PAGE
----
We are excited to offer a special promotion for Passive House Canada courses in Nova Scotia this winter. Through a generous partnership with Efficiency Nova Scotia, you can receive up to an $800 refund on your tuition.
Thank you to our awesome exhibitors for joining us at the Passive House Pavilion at BUILDEX Vancouver, February 14-15.
By taking part in the pavilion, they’ll be reaching more than more than 14,000 builders and designers attending Western Canada’s largest tradeshow and conference for the construction, renovation, architecture and interior design industries.
We’ve begun planning for the 2018 Passive House Conference to take place in November in Vancouver, B.C., need your help to contribute ideas, expertise, time and awesomeness to make this a world-class event.
To participate on the conference Sponsorship Committee, Social Events Committee, or Outreach Committee, email Passive House Canada Events Manager Gaby Dominguez, stating which committee you’re interested in.
The housing sector in Canada provides significant potential for the reduction of the country’s energy footprint and delivering other benefits to Canadians. To accelerate energy-efficient construction, Natural Resources Canada provides a program to enable builders to reduce their time and risk finding and trying innovations that can help them build higher-performance homes better, faster and more affordably.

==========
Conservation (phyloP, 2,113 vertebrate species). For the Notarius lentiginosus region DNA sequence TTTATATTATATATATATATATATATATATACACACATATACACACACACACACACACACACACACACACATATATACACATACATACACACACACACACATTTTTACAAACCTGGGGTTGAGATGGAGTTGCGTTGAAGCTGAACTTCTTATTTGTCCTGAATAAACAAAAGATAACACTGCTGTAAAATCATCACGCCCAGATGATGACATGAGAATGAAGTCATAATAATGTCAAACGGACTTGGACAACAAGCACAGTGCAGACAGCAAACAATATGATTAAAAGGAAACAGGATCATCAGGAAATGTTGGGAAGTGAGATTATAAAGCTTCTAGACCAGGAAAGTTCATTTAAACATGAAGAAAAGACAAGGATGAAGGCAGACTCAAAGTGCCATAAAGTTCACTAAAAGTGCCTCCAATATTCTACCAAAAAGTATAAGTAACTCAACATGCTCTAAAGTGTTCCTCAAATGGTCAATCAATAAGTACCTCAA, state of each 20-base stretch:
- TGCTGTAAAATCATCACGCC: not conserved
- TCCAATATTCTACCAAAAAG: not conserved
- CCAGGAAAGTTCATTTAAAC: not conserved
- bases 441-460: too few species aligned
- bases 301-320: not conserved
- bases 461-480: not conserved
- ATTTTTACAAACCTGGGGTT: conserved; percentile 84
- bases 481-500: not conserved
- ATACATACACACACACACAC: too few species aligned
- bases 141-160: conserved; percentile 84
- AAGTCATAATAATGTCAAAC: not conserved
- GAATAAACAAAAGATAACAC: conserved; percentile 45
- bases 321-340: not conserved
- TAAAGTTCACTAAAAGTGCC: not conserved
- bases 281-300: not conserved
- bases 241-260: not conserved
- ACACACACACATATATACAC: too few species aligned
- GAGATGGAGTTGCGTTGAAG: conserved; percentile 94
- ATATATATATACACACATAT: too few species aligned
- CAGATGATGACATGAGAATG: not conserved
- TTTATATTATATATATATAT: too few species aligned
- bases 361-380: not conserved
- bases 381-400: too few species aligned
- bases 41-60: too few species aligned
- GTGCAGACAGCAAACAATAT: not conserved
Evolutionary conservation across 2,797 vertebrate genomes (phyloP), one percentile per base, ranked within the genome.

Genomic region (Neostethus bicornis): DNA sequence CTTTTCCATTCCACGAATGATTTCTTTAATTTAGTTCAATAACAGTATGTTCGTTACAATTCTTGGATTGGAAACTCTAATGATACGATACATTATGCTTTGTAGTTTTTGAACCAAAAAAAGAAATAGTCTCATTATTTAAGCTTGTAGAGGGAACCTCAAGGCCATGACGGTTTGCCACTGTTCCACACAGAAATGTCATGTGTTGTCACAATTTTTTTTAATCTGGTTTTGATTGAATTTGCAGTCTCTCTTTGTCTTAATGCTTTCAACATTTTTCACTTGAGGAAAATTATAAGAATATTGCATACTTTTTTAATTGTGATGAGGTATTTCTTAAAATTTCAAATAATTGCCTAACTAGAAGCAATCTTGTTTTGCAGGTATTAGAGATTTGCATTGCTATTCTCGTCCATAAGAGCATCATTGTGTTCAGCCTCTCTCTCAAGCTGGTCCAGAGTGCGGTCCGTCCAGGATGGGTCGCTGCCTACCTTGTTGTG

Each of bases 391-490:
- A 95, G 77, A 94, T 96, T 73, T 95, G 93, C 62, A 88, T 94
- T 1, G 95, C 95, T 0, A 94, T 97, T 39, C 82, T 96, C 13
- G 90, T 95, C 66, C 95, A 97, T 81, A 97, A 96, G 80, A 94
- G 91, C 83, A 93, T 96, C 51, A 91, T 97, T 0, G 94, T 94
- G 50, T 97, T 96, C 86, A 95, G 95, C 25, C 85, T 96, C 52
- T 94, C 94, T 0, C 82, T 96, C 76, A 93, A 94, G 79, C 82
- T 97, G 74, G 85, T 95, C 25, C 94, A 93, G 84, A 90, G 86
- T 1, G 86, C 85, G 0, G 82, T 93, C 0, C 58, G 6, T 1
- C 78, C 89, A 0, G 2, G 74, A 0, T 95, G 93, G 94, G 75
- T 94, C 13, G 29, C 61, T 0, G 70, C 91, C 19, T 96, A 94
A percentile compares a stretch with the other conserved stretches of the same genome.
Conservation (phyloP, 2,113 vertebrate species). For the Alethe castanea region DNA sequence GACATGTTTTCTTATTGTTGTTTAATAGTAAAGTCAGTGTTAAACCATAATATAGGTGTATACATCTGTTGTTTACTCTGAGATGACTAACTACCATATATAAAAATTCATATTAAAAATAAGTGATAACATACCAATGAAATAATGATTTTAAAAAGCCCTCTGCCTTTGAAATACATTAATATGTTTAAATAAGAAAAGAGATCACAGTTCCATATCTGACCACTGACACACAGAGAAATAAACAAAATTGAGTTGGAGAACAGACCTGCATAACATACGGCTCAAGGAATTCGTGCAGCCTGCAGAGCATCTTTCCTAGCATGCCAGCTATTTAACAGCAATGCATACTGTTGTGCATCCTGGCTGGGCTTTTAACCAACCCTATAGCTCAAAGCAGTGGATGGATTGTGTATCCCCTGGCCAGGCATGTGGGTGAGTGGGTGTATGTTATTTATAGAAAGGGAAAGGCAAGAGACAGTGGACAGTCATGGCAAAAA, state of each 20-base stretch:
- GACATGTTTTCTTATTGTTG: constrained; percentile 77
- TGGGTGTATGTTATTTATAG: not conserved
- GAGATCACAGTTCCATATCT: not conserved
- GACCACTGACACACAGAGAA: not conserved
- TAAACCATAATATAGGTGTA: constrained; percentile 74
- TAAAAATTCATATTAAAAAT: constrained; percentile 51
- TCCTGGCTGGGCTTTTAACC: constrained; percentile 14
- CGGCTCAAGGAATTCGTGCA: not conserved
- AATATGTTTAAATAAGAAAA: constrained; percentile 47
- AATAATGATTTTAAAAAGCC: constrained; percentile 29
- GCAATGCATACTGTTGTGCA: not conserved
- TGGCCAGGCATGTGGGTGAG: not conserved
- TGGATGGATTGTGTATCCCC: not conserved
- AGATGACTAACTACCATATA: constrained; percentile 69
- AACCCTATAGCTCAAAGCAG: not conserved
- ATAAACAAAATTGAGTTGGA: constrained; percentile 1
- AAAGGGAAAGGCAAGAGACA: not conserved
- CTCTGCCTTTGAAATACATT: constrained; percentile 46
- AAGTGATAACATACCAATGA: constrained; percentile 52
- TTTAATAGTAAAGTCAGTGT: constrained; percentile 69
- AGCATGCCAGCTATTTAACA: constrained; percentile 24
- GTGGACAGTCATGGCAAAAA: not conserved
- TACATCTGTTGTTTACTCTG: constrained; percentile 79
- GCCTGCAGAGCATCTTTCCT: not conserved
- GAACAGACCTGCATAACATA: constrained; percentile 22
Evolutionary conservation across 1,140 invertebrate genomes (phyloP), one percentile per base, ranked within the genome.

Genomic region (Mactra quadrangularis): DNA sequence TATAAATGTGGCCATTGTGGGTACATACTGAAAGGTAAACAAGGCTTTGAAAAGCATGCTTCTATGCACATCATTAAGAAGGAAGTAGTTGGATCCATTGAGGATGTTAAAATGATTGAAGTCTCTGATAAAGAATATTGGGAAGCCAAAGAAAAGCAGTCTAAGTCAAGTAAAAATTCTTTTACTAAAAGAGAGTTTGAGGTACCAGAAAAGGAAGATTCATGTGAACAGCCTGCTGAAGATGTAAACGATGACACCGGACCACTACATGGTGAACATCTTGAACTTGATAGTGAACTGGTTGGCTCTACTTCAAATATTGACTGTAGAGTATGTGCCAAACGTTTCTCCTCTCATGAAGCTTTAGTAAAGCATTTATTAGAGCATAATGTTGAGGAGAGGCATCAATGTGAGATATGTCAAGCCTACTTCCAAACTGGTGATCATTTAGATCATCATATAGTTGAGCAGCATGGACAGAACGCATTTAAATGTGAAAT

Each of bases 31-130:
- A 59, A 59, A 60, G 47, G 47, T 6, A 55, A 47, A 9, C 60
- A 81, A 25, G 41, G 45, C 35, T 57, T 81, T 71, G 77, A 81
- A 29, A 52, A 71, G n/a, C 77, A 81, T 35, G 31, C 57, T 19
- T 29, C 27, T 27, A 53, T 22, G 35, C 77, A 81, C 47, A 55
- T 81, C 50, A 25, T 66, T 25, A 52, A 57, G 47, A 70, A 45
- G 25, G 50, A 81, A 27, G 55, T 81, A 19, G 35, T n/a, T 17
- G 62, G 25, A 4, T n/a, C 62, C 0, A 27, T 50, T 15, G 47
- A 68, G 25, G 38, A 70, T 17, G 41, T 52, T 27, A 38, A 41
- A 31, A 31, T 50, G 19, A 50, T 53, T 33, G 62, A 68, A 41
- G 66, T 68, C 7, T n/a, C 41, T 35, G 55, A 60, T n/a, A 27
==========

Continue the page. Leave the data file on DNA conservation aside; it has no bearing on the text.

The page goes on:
If you missed the Passive House Deep Dive on October 31 or the Passive House seminar series at BUILDEX Calgary on November 8-9, some of the speakers have provided their presentations for our Building Professionals Resource Centre. You can also download them here.
The quiet softness falling snow in the night (or the thought of it) as the holiday season approaches seems to inspire reflection. Passive House Canada has experienced amazing growth this year in so many respects—in membership, in the number and complexity of projects we’ve undertaken, and in training and number of events held.
Phased-in performance-based energy-efficiency requirements for buildings are setting the course towards better buildings in the City of Toronto and municipalities across B.C. Local governments influence the building design and construction practice through municipal bylaws, zoning requirements and policy. Many municipalities have a history of encouraging energy efficiency in new construction that goes beyond provincial building codes.
In two regions in Canada, local governments are working with phased-in incremental building standards that aim to make high-performing energy-efficient Passive House-style buildings the norm by the early 2030s.